More congregations are seeing their church grounds with an environmental eye — and mission in mind. Second Presbyterian Church of Nashville, Tennessee, for example, established a vegetable garden with the goal of generating sustainable produce for a local nonprofit. Using compost yielded from the congregation’s zero-waste meals, a rotating team of volunteers weeds, waters and harvests the garden. The church recently added a rain garden to reduce runoff and mitigate pollution. The gardens provide a tangible way for Second Presbyterian to love its neighbors, and in the words of the Rev. Nolan Huizenga, “to be faithful stewards of the limited resources we’ve been given by God.” There are also opportunities for churches to create butterfly gardens or plant native flowers in the garden beds to help pollinators. If your community has a gardening club, seek them out to learn more about native plants in your area.
3. Promote environmental stewardship
Many churches celebrate their environmental ministries with special worship services in honor of Earth Day Sunday. These services include Creation-themed sermons, liturgies and hymns. Alison Bennett of Saint Mark Presbyterian Church in North Bethesda, Maryland, says that one thing she loves about her church is that environmental stewardship is included in worship, not only on Earth Day, but any time of the year. Her congregation consistently prays for the future of the planet, and environmental themes regularly appear in sermons. By incorporating earth care into the spiritual life of the church, these Presbyterians are reminded of creation’s immense beauty and our role in caring for it. For worship resources, go to presbyearthcare .org/devotional-and-worship-aids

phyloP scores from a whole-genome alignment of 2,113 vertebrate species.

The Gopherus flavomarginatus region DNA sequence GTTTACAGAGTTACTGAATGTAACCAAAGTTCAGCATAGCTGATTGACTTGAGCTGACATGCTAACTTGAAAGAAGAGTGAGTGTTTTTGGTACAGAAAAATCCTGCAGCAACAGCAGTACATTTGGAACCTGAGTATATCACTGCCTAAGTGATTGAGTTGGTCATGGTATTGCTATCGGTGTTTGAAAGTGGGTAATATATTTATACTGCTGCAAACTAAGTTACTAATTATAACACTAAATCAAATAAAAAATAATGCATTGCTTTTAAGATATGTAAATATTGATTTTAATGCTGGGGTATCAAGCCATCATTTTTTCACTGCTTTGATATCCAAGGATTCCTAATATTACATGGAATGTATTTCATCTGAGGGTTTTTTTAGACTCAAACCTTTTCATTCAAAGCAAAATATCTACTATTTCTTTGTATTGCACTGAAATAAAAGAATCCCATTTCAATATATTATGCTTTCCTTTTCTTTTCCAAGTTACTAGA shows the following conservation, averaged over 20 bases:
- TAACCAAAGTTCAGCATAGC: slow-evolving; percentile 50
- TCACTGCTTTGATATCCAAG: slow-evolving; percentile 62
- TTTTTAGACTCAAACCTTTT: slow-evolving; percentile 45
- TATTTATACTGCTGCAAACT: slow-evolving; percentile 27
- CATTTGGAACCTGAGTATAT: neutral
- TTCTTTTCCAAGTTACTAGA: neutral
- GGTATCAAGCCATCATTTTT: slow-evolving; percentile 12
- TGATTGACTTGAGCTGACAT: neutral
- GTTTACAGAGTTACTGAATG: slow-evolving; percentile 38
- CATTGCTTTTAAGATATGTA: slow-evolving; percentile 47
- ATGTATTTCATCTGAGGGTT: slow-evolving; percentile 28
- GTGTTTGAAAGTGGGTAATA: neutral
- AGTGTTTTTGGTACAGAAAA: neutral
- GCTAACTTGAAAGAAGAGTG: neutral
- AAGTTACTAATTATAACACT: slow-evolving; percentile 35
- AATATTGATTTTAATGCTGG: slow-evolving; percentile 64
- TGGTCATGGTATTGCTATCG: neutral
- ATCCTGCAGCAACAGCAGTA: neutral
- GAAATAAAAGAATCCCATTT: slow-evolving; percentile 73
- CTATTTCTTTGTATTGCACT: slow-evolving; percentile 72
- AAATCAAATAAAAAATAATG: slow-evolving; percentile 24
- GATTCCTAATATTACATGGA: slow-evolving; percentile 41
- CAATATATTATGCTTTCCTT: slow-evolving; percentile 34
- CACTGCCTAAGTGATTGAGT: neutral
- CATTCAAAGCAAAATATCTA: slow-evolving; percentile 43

4. Make lifestyle changes
When Saint James Presbyterian Church of Bellingham, Washington, conducted a survey on environmental stewardship, they found that one of the congregation’s greatest priorities was to examine which comforts and conveniences they were willing to give up in mind of global needs. The Green Action Team then developed a yearlong program in which they will distribute virtual postcards once per week. Each virtual postcard will include a challenge such as switching from a plastic to bamboo toothbrush, eating more plant-based foods or growing your own vegetables. “Even though we are a smaller congregation,” member Glory Johnson said, “we want to stand out in terms of our environmental conscience.”